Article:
About the dehydator itself, though, I have no complaints.  If you decide to get serious about drying and don't live in a near desert climate, this model is the way to go.

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About us: Anna Hess and Mark Hamilton spent over a decade living self-sufficiently in the mountains of Virginia before moving north to start over from scratch in the foothills of Ohio. They've experimented with permaculture, no-till gardening, trailersteading, home-based microbusinesses and much more, writing about their adventures in both blogs and books.

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They look like the teflon-coated fiberglass that we also use as a peel-ply when making composites. It also is commonly used in the baking industries as material to make conveyors from. We get it from Hardick in the Netherlands. Google for "PTFE fabric", and you'll find lots of suppliers. Look for food-grade quality, though.

You should know that there are different grades of this stuff, that vary in how open they are. It depends on the weave and thread count of the fiberglass used and the amount of teflon used. Some you can breathe through if you hold them in front of you mouth, other grades are more closed. We use the more permeable stuff as peel-ply, but I'd guess you'd want the more closed stuff. (I think we might still have some of the latter around which is pretty much useless to us. Contact me by mail if you want some. It'll have to wait to after the holidays though :-) )

The wrinkling you describe is par for the course with the heavier varieties. I think it is caused by either breaking of glass strands or debonding between the teflon coating and the glass.

Folding up the edges of this material without breaking the threads is very difficult. The fiberglass filaments are generally between 3-8 μm in diameter and have a breaking strain of around 2.5%. That puts a lower limit on the bending radius you can achieve. And to make the filamants stay in shape, you would have to heat the teflon to its softening point, shape the material and then cool it down. Unfortunately the melting point is 327 °C (621 °F) but the material will begin to decompose at 350 °C (662 °F), so temperature control would be critical.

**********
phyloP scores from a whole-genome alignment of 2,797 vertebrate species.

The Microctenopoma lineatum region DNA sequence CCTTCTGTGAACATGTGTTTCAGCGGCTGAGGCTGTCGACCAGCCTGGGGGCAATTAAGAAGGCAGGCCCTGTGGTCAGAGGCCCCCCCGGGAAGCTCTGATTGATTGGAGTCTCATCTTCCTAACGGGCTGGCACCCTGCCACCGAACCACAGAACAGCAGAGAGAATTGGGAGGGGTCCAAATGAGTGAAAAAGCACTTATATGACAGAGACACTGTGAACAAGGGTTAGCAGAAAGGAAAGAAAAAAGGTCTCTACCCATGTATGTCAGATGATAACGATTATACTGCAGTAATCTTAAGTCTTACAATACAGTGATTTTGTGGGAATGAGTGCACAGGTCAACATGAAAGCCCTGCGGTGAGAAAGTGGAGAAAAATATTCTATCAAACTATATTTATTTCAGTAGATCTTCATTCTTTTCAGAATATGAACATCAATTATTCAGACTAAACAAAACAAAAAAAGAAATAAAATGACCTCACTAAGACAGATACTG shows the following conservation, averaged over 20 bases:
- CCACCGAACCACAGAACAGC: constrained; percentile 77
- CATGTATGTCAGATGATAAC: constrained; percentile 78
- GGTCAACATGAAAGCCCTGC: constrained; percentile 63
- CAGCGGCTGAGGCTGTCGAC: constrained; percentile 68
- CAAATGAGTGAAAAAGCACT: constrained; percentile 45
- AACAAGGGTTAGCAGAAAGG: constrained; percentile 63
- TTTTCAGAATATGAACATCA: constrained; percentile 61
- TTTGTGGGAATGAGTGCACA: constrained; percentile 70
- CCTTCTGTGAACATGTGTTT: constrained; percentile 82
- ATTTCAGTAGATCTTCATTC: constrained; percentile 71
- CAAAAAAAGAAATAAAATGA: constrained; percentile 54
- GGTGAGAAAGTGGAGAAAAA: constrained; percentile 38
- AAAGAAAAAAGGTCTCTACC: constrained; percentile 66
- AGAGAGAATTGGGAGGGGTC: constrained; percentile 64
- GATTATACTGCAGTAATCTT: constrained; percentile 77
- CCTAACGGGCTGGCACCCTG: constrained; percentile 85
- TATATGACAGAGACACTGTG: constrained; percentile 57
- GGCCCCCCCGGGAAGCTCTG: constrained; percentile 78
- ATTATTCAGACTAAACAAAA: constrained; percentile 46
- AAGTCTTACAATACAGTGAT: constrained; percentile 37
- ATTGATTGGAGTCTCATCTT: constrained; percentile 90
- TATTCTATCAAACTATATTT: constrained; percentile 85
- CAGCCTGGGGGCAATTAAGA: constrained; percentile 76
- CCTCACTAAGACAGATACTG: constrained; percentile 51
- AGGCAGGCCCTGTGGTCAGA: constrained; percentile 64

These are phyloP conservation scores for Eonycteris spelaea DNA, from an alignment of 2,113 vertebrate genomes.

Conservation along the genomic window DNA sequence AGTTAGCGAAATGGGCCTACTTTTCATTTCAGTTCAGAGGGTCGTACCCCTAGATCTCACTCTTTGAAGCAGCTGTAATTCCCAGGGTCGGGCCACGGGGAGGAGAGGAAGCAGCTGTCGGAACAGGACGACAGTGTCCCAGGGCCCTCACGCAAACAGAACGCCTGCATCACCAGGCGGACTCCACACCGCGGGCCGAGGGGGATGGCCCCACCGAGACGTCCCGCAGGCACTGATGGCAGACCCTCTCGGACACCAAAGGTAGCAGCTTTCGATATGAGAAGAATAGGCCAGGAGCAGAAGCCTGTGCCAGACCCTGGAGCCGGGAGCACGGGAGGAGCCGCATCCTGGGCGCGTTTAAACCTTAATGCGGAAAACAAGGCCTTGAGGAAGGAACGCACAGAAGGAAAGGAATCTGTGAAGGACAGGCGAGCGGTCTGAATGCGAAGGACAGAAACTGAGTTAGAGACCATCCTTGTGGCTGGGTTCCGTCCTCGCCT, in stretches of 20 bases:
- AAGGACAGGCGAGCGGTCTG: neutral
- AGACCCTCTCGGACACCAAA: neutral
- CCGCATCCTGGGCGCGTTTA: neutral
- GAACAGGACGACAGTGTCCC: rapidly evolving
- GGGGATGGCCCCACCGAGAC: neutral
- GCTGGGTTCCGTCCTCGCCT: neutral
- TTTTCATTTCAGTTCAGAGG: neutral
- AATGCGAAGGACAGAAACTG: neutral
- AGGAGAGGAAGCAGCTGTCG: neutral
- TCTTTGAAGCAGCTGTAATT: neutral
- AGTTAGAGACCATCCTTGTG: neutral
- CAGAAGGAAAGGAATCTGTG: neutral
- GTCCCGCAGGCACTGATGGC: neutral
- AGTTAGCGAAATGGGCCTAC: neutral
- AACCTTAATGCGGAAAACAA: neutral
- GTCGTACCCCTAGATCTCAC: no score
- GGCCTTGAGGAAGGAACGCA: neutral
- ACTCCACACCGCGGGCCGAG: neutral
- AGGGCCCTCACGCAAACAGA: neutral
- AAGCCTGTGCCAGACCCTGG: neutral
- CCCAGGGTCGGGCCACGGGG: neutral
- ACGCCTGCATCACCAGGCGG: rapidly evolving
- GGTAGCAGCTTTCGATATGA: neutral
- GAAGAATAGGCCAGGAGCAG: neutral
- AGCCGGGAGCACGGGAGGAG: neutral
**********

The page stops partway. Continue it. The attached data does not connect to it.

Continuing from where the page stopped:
Comment by Roland_Smith Mon Jul 25 08:28:54 2011
I just put plastic wrap on the trays (never ordered the fruit roll-up trays myself). The plastic wrap works wonderfully for me.
Comment by Silvia Mon Jul 25 11:41:58 2011
May be you could use parchment paper over it or use those teflon baking sheets.
Comment by Rachel Mon Jul 25 13:20:32 2011

Rachel and Silvia --- I don't use disposables like plastic wrap and parchment paper, which is why I was willing to pay a premium price for what I thought would do the job in a more sustainable way. Unfortunately, I'm not so sure these paraflex sheets will last long enough to make the extra plastic worth it. :-/

If I could find a non-stick cookie sheet the right size to fit on top of the trays, that would definitely be my first choice. I just wish Excalibur made something to fit since I think finding an off the shelf option that's the right dimensions will be tough.

Comment by anna Mon Jul 25 15:22:45 2011

Roland --- You made me feel so much better by telling me that PTFE fabric wrinkles even if you don't submerge it! (And that also explains why they didn't make their sheets have sides.) Your explanation of why makes a lot of sense, and makes me wonder if it was a good choice for this application in the first place.

What would you recommend for the material if you were making a non-stick, food-safe sheet that can withstand temperatures of at least 135 degrees Fahrenheit?

I might email you for some of the fabric --- it sounds very enticing if it wouldn't cost you too much to mail. :-) Maybe I could find a way to attach it to a frame of some sort so that it doesn't bend....